The Prime Minister recently announced at the dispatch box that a full inquiry will be forthcoming into the management of the COVID-19 crisis.
And Bolton-based priest Father John Wiseman, is literally living proof of why such an investigation is pivotal.
Early case confusion
This most kind-hearted and charitable of clergymen endured a torrid time at the start of the pandemic when bewilderment and fear reigned.
Experiencing severe breathlessness, he was taken to his local hospital and placed in a ward that is best described as “for the COVID-19 undecided!”
The reason for this was that he experienced no less than three tests which all proved negative. Thankfully, he had doctors who questioned this prognosis and so he was finally given a sputum test which revealed that he had the Coronavirus.
Here’s where things get really interesting. Father John was treated with a mixture of oxygen and intravenous antibiotics. And was cured.
“It was a very scary experience” admits the Little Lever priest, who has with the help of local churches, since donated boxes of food to the NHS staff who helped him, “but I guess the confusion came because this was the start of the virus.”
The drugs don’t work, they could make you worse
Studies have since shown that since COVID-19 is a viral infection, antibiotics have no effect on treating it (1). Which begs the question, did our friend really have the virus at all?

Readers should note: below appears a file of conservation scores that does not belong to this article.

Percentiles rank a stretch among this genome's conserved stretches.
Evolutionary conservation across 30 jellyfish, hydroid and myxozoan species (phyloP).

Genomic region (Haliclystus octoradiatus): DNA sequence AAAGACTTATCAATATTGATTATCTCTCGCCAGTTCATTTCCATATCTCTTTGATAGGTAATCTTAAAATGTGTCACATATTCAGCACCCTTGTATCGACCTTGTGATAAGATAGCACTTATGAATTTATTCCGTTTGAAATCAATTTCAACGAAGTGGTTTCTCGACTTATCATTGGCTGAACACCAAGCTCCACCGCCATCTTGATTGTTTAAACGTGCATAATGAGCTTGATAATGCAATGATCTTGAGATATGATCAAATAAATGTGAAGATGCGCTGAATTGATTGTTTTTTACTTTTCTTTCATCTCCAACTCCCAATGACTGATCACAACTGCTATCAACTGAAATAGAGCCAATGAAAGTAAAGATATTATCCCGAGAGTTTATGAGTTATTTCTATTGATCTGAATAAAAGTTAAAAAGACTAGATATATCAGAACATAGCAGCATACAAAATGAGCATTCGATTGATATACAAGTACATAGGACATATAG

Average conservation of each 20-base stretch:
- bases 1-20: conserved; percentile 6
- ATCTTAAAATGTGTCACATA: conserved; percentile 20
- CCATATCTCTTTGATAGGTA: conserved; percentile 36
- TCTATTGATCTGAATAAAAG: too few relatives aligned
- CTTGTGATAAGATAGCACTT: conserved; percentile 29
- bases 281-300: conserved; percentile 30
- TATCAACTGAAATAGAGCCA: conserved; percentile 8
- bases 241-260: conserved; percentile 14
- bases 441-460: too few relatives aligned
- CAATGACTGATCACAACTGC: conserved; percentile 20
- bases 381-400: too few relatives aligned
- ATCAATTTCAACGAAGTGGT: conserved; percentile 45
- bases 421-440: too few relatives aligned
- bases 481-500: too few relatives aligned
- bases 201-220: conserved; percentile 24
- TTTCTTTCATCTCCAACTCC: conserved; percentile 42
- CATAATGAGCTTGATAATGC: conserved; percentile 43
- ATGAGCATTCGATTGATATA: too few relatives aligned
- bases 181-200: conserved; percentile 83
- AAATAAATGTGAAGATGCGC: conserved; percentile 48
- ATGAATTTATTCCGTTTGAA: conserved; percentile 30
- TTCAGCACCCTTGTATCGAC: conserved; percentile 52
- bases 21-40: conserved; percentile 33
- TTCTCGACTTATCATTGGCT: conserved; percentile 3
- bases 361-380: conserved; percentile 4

The drugs have been better utilised in treating the secondary bacterial infections associated with a COVID-19 hospital stay. But sadly, some patients have perished, presumably because those antibiotics simply haven’t worked.
Pandemic marked by panic
Medics, particularly in places such as New York, have admitted that antibiotics were somewhat thrown at their first COVID-19 patients (2).
One can understand how a last gasp solution for a dying patient was employed, but there has since been an acknowledgement from many medical practitioners that a lack of stewardship means that antibiotic resistance is being advanced and (especially with a second wave already being experienced in Australia) vital medication could actually run out.
Let us hope that the promised inquiry brings clarity and explains the effective role of antibiotics in treating secondary bacterial infections, not viral ones. The propensity of the BAME community to COVID-19 mortality must also be examined. And, in the wake of any such report, clear social distancing information and track and trace testing should be implemented.
Father John’s case and the early fall-out from the pandemic shows that our response to serious illness was knee-jerk and too often panic-driven. We must learn lessons. Because we have to be better prepared for the next wave of COVID-19 and the coming nightmare of antibiotic resistant infections.